The WASH-Gender-Violence Nexus in Developing Cities

Today, 25 November, marks the United Nations’ International Day for the Elimination of Violence against Women. In this post, King’s Water PhD Researcher Amiera Sawas reflects on the role of water, particularly water for sanitation and hygiene (WASH), in gender-based violence.

There is a new growing field of research that challenges dominant assumptions about the drivers of violence in urban centres of the Global South. In 2012, O’Neill and Rogers (2012) introduced the idea of ‘infrastructural violence’: how infrastructure (housing, roads, streets, water supply and sanitation systems) layered with hierarchies of power translates into physical and psychological harm. The recent, tragic cases of sexual violence in India, where young women were raped and murdered while searching for a spot for defecation[1], and the brutal gang-rape and murder of a physiotherapy student on a moving private bus in Nirybhya, Delhi in 2012[2], have made it all too clear that poor infrastructure creates opportunities for violence [3][4]. A less explored, and perhaps more common, element of infrastructural violence is how poor infrastructure changes the way people interact with each other, potentially driving conflict and violence. These sorts of drivers can only be understood in their complexity by credible, extensive, ground-level research in the cities.

I am part of a largely Pakistani team of researchers investigating the links between violence, vulnerability and gender in Karachi and Rawalpindi-Islamabad urban agglomerations[5]. We spent over two years conducting surveys and ethnographic research with over 2400 people in low-income communities. The results do not only confirm some ideas we had originally about the types of violence experienced in these cities, but they also challenge some strongly held beliefs held by policymakers. One of the most interesting findings has been the nexus between access to WASH (Water, Sanitation and Hygiene), gender and violence.


WASH, Gender and Violence

Pakistan has a bad rep: it is rare to hear any news related to the country which does not mention political or gendered violence. It is true that violence forms part of daily life for many of the poorer residents of its cities, having affected 79% of our respondents in Rawalpindi-Islamabad and 72% in Karachi. But according to our research, the drivers, perpetrators and experiences of violence are much more complex and variable than the media would have us believe. The WASH-Gender-Violence nexus is a pertinent example. When I mention it, people usually look perplexed – how can WASH lead to violence? Why are you throwing gender into an already vague mix?? Well, when you observe the way ideas and expectations of gender performances play out in a context of poor access to WASH resources, the links start to become clear. While this is a very new field of enquiry, another research team from WaterAid, Share Research and Loughborough University, have developed a toolkit for practitioners who wish to prevent the WASH-Gender-violence dynamic.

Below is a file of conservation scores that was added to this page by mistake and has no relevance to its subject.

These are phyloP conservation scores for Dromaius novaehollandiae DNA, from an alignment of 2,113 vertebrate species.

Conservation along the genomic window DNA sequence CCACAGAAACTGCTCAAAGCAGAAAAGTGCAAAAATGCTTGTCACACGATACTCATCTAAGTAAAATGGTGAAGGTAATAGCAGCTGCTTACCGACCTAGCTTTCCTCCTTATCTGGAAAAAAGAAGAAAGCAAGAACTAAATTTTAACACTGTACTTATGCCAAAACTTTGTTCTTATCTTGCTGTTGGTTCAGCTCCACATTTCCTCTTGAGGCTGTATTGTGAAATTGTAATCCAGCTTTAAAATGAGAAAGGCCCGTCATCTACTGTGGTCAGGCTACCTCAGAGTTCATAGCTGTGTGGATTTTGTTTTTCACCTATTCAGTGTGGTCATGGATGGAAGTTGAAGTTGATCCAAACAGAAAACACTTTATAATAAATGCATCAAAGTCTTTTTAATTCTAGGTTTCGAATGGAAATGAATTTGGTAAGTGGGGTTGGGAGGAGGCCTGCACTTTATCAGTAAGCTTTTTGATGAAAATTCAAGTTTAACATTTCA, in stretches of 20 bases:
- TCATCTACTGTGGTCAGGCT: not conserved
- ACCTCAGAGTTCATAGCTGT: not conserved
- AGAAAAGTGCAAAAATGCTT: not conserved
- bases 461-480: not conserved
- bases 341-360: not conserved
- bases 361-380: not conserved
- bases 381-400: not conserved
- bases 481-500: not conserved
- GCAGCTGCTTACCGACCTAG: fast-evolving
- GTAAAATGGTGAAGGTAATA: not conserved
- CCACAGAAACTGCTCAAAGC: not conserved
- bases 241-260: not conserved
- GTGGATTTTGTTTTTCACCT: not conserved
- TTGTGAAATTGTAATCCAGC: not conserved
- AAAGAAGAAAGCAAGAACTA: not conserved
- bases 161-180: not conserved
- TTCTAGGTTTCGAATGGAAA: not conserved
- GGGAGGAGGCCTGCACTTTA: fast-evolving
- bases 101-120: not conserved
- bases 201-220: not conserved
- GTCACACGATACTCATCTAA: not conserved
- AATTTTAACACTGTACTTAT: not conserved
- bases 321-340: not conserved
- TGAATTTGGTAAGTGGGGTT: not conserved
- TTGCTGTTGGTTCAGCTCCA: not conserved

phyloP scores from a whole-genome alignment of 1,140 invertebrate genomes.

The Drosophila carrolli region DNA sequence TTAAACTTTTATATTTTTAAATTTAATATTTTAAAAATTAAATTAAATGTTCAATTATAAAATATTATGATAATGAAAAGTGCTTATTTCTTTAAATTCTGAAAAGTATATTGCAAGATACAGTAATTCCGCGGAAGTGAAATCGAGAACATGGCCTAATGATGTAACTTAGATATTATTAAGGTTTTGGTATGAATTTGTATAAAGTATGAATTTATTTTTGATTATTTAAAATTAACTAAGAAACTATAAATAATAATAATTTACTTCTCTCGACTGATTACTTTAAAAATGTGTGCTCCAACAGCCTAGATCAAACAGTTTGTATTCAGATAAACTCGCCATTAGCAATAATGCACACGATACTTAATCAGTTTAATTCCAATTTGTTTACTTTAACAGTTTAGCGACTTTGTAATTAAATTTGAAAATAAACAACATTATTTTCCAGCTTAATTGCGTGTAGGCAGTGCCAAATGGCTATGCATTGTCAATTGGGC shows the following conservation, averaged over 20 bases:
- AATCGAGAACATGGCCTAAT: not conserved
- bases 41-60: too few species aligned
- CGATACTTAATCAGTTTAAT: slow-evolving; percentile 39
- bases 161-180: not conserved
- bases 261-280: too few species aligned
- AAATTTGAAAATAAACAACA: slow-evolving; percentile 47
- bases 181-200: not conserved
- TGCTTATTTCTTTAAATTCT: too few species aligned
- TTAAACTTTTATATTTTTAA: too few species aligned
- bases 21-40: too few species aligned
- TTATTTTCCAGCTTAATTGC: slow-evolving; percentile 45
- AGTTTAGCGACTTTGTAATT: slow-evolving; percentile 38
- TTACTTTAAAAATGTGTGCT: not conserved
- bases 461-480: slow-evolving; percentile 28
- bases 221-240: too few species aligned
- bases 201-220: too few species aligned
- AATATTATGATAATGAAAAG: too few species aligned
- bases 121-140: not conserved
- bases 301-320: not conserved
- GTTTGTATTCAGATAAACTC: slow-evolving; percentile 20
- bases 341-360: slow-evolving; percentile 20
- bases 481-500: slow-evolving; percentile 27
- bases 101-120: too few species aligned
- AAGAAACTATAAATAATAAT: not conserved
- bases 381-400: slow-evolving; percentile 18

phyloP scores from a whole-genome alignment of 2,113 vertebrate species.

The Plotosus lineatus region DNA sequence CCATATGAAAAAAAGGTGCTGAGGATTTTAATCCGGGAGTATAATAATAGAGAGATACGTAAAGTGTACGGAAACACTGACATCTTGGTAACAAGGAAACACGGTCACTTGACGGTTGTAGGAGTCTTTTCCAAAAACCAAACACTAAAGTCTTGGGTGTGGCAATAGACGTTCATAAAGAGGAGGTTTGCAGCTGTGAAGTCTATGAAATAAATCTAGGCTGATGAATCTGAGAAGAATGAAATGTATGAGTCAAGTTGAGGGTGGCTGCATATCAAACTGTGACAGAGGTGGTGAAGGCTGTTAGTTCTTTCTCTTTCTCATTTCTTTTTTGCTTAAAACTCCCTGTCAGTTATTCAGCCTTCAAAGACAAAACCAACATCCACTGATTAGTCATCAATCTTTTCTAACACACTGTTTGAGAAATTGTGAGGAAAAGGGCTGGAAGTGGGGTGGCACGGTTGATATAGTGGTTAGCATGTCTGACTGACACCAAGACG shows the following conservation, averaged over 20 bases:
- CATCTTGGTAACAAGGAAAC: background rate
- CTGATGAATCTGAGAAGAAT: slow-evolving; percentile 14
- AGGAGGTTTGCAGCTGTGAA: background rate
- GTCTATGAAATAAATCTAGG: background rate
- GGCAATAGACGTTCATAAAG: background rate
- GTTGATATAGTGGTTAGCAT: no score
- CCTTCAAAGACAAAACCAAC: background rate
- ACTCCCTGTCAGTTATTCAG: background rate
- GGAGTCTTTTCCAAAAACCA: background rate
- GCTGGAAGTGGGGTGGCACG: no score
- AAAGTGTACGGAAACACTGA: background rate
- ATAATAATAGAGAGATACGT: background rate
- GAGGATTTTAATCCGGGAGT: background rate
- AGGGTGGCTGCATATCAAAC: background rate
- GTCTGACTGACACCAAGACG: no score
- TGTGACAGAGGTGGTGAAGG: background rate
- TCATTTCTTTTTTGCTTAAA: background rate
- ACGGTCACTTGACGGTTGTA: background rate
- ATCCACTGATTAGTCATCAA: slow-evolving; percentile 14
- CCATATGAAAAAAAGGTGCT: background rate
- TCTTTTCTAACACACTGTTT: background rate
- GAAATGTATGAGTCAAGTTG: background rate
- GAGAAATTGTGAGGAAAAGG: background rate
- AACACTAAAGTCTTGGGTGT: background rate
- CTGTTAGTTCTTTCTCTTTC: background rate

There were certainly some statistical links between WASH and violence. 485 of 2449 (20%) people across Karachi and Rawalpindi-Islamabad told us poor Water, Sanitation and Hygiene (WASH) was a significant or huge driver of violent conflicts inside and outside the home, and another 564 (23%) said it was to a moderate extent. Over 80% of all our respondents who had poor or no access to water supply had experienced violence, compared to only 10% who had excellent water supply. It is important to define what we mean by violence, though. We concluded, based on extensive scoping studies, that our definition would be any actual harm and/or threat of harm.

The violence dynamics differ in Karachi and Rawalpindi-Islamabad, due to different political-economic contexts. There are both similarities and differences in their WASH-gender-violence nexuses. We found that WASH infrastructure drives a range of violence in both cities. The impact of poor access to these basic necessities is not only opportunistic for violent entrepreneurs, but – crucially – creates frustrations between families and neighbours who are already under intense pressure from the insecurity of everyday life in urban Pakistan

In Karachi, there is a major problem with water mafias[6],[7]. These operate across informal and formal settlements by illegally tapping water supply and then charging residents extortionate prices for access. These mafias are populated by young males who project their ideas of masculinity (to be a good earner; to be strong and untouchable) through the process, operating in violent ways. They work with impunity and threaten or hurt anyone who is seen to be getting in the way of business. The late Parween Rehman, director of a local NGO, was allegedly assassinated by the water mafia when they felt threatened by research she was conducting on their activities[8]. Through organisations like water mafias, access to water has been capitalised upon by groups of people who have then changed local security dynamics for the rest of the population.

Several of our respondents also lamented over the immense stress that concerns over access to water was causing within the household. The dual water tariffs – to the government and the mafias – ‘have crippled’ them. This has influenced household dynamics, as males are expected to bring home sufficient money to pay these extortionate bills in a very tough economic climate and females are expected to do all their household chores using minimal water. These stresses cause frustrations which can lead to domestic violence,